commitment to "doing more with less" Andy Hunter started the company with
the desire to make off-the-shelf trailers that don't cost an arm and a leg.


Blog: AA UrbanWild's bloglines list

Mine, obviously


Blog: ColdClimateGardening bloglines feed
Yet another


Blog: ColdClimateGardening newsfeed list
Gardening Weblogs with XML/RSS feeds


Blog: List from ColdClimateGardening
"These are all the gardening blogs I know about that are being regularly


Blog: List from The Providence Journal, RI I've been added [September 3,


Center for Invasive Plant Management (CIPM) Noxious Weed List - June 2004

Under the British Columbia Weed Control Act, the following weeds are
classified as noxious within all regions of the province. The BC Weed
Control Act imposes a duty on all land-occupiers to control designated
noxious plan

06 September 2004

Science World redo - Monday, September 6, 2004

Science World redo - Monday, September 6, 2004

I decided it was time to start from scratch at the
Science World location.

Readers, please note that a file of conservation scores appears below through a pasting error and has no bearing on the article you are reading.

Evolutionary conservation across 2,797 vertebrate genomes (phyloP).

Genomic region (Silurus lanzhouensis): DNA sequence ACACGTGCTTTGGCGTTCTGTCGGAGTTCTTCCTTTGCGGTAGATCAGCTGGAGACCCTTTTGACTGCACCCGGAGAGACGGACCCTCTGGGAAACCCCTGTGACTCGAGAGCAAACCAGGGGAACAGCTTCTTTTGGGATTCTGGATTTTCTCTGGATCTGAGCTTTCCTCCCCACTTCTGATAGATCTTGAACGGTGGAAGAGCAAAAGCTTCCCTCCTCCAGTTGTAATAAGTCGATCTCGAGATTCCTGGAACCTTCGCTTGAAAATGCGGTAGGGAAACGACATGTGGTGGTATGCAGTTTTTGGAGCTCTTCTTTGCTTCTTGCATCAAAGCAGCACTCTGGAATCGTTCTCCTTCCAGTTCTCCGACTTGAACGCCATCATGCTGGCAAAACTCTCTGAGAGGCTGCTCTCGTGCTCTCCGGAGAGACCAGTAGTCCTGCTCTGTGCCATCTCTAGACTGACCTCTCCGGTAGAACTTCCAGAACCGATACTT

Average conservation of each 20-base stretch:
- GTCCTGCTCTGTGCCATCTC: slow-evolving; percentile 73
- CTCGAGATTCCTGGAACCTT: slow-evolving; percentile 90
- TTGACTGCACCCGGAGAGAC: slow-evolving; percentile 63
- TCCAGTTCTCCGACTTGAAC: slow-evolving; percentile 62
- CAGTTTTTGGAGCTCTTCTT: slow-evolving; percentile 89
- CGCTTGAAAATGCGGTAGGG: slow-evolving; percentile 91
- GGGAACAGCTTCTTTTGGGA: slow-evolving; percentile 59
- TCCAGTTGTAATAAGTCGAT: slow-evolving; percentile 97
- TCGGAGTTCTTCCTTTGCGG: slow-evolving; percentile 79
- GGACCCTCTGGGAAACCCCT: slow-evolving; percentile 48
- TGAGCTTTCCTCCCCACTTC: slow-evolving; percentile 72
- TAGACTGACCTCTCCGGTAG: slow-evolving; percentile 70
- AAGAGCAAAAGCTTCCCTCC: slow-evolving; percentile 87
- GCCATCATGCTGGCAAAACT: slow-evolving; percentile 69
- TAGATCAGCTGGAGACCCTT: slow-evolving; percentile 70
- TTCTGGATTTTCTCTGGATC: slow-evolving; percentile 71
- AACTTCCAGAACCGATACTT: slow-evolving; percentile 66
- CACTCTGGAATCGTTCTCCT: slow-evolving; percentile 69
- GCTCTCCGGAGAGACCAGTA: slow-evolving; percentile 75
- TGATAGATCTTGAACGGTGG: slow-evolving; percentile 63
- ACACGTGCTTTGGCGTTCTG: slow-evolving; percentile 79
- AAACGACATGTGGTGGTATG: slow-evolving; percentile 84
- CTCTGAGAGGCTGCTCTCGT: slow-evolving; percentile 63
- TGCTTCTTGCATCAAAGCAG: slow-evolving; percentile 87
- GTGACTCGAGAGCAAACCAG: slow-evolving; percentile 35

I loaded up my cart and went down to the site.
On the way, I picked up some cardboard in one
of the alleys.

[p] Once there, I shovelled the soil [p] onto one of
the pieces cardboard and used Roundup [ugh!]
along the edges of the bed to remove the wild clover.
I put cardboard on the ground and cut it to fit [p].
Where there were gaps, I used foil coffee bags from
Starbucks [p]. Slowly, I put the soil back on the
cardboard and filled the bed back in keeping the soil
evenly spread. Smaller pieces of cardboard were also
used to fill in any open spaces

While putting the soil back, I removed any weeds and
moss found in the soil and added 18L of topsoil to the
orginal mix [p].

After the soil was back on the bed, I took another piece